We'll answer your question as asked. What was asked was, "What is the sine of the angle (the angle theta) if the angle measures 0.4384?" That's the way the question reads. That's a pretty small angle. Less than one degree. That angle has about 0.00765 as the sine. Perhaps the question was "What is the angle of theta if its sine is 0.4384?" In the event that this was really your question, if sine theta equals 0.4384, arcsine theta is about 23.00 degrees. Here we use the term arcsine. If we see "arcsine 0.4384" in a text, what it means is "the angle whose sine is 0.4384" in math speak.
When you subtract theta from 180 ( if theta is between 90 degrees and 180 degrees) you will get the reference angle of theta; the results of sine theta and sine of its reference angle will be the same and only the sign will be different depends on which quadrant the angle is located. Ex. 150 degrees' reference angle will be 30 degrees (180-150) sin150=1/2 (2nd quadrant); sin30=1/2 (1st quadrant) 1st quadrant: all trig functions are positive 2nd: sine and csc are positive 3rd: tangent and cot are positive 4th: cosine and secant are positive
In trigonometry, the value of R is the radius of the circle, and is usually normalized to a value of 1. If the circle is at the X-Y origin, and theta is the angle between the radius line R, and X and Y are the X and Y coordinates of the point on the circle at the radius line, then... sine(theta) = Y / R cosine(theta) = X / R secant(theta) = 1 / cosine(theta) = R / X cosecant(theta) = 1 / sine(theta) = R / Y
You can use your trigonometric functions (sine, cosine, and tangent).
Sine is NOT the y coordinate: it is the sine of the angle made by the x-axis and the radius from a point on the circle. It is the cosine of the angle made with the y-axis.Consider any point, P, on the unit circle with coordinates (x, y). And let Q be the foot of the perpendicular from P to the x-axis. Then y = PQ.Now, in the right angled triangle OPQ, if OP makes an angle theta with the x axis, then sin(theta) = PQ/OP = y/OP and since OP is the radius of a unit circle, OP = 1 so that sin(theta) = y.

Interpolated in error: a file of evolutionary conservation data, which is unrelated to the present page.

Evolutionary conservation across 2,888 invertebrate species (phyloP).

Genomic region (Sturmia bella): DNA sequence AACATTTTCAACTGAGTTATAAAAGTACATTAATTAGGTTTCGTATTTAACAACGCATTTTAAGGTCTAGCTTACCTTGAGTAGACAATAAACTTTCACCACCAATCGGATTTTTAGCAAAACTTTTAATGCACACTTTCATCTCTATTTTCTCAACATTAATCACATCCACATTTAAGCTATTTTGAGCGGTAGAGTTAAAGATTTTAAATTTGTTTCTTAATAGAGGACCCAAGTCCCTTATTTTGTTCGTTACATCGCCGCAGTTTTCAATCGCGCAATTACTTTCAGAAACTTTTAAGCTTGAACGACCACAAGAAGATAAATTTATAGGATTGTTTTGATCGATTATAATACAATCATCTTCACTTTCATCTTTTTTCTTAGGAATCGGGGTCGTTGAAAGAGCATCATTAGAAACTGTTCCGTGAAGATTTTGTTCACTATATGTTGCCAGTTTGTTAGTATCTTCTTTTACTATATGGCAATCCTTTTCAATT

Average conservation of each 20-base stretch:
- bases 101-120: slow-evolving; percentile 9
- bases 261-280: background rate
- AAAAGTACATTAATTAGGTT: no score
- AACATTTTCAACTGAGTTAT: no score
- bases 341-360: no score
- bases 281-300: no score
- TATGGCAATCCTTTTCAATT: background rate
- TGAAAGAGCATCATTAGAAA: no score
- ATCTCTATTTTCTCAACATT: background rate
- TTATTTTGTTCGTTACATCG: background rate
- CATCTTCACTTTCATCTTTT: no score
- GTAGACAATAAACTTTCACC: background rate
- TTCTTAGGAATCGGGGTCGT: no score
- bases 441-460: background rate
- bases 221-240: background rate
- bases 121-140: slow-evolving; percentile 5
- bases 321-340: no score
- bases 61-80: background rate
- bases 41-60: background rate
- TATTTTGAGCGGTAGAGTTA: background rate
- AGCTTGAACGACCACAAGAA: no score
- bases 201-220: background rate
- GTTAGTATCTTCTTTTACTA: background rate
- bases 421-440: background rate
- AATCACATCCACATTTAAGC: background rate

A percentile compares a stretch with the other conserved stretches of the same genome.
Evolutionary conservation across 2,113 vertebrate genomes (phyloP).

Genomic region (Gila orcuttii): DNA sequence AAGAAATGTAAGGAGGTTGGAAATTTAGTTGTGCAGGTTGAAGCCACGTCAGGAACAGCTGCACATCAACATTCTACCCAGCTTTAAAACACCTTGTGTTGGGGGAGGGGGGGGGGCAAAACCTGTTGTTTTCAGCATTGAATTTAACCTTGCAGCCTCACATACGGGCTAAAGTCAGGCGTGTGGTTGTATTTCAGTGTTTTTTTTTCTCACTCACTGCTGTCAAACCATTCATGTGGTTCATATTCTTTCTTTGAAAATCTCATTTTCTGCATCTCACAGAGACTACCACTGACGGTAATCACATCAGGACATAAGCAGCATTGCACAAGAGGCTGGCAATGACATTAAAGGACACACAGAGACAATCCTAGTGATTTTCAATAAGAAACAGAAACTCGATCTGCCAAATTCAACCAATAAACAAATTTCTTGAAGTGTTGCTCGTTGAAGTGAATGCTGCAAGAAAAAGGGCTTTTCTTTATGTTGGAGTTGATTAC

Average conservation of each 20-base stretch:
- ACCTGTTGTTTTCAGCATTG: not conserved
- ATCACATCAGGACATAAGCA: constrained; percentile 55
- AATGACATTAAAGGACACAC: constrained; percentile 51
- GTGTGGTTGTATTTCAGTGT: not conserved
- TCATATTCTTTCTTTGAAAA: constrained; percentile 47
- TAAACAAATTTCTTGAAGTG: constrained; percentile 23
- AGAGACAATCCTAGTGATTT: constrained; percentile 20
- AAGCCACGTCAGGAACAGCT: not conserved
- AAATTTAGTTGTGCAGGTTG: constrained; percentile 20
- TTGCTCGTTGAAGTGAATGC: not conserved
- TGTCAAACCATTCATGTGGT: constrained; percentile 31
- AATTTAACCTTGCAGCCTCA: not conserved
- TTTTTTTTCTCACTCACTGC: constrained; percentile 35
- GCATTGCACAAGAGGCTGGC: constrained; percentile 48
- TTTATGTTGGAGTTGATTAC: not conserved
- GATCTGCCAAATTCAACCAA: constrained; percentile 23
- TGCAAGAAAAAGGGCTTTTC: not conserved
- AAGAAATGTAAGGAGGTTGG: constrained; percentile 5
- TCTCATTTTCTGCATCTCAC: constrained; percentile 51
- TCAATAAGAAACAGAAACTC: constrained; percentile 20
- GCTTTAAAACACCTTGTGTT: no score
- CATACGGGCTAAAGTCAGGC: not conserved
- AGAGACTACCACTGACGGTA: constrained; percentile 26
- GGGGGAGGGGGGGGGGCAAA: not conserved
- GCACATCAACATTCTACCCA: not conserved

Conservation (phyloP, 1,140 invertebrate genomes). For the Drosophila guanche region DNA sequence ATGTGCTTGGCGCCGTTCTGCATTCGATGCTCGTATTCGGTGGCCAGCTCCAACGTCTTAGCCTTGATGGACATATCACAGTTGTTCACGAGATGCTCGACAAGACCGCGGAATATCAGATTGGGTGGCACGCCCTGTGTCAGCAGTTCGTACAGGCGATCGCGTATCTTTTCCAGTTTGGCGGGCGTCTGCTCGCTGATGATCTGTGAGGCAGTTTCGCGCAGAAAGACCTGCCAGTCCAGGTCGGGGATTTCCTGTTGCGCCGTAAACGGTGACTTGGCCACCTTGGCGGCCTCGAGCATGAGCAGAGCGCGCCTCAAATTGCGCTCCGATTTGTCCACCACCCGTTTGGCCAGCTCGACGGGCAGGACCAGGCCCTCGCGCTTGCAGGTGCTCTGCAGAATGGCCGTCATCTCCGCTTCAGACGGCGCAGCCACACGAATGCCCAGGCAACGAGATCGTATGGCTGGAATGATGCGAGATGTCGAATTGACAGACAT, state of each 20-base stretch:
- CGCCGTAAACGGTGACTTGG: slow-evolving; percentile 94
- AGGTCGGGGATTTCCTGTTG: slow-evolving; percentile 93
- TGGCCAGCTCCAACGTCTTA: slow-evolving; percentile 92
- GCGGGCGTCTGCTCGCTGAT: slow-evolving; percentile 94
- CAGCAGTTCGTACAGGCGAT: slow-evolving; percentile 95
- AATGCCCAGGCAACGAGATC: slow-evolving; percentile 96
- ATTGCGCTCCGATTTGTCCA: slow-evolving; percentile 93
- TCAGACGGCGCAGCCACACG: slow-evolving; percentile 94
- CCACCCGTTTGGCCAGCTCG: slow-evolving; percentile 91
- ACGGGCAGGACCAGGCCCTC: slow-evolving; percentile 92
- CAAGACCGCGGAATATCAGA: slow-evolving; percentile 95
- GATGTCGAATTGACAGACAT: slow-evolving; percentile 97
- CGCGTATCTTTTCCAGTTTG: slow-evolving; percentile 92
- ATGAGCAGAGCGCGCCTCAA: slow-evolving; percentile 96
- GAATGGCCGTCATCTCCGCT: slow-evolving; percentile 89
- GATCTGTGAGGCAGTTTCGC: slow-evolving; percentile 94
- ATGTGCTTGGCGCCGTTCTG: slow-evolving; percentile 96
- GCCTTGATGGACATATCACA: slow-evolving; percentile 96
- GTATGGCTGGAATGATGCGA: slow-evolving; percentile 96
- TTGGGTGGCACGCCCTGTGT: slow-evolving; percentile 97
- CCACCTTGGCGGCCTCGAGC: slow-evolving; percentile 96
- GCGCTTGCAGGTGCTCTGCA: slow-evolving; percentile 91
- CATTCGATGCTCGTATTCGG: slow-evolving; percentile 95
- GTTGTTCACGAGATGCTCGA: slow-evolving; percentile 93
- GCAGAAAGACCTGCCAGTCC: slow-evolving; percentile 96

-1 < sine(theta) < 1 so sine(theta) cannot be 3125
If sine theta is 0.28, then theta is 16.26 degrees. Cosine 2 theta, then, is 0.8432
For such simplifications, it is usually convenient to convert any trigonometric function that is not sine or cosine, into sine or cosine. In this case, you have: sin theta / sec theta = sin theta / (1/cos theta) = sin theta cos theta.
Your question is insufficiently precise, but I'll try to answer anyway. "Sine squared theta" usually means "the value of the sine of theta, quantity squared". "Sine theta squared" usually means "the value of the sine of the quantity theta*theta". The two are not at all the same.
Cosine squared theta = 1 + Sine squared theta
Theta is just a Greek letter used to denote measurement of angle. Sine is a trigonometric function, i.e., the ratio of the side opposite to the angle theta to the hypotenuse of the triangle. So Sine theta means the value of sine function for angle theta, where theta is any angle.
cosine (90- theta) = sine (theta)
That is not a question.
sine[theta]=opposite/hypotenuse=square root of (1-[cos[theta]]^2)
The sine of an angle theta that is part of a right triangle, not the right angle, is the opposite side divided by the hypotenuse. As a result, you could determine the hypotenuse by dividing the opposite side by the sine (theta)...sine (theta) = opposite/hypotenusehypotenuse = opposite/sine (theta)...Except that this won't work when sine (theta) is zero, which it is when theta is a multiple of pi. In this case, of course, the right triangle degrades to a straight line, and the hypotenuse, so to speak, is the same as the adjacent side.
Yes. (Theta in radians, and then approximately, not exactly.)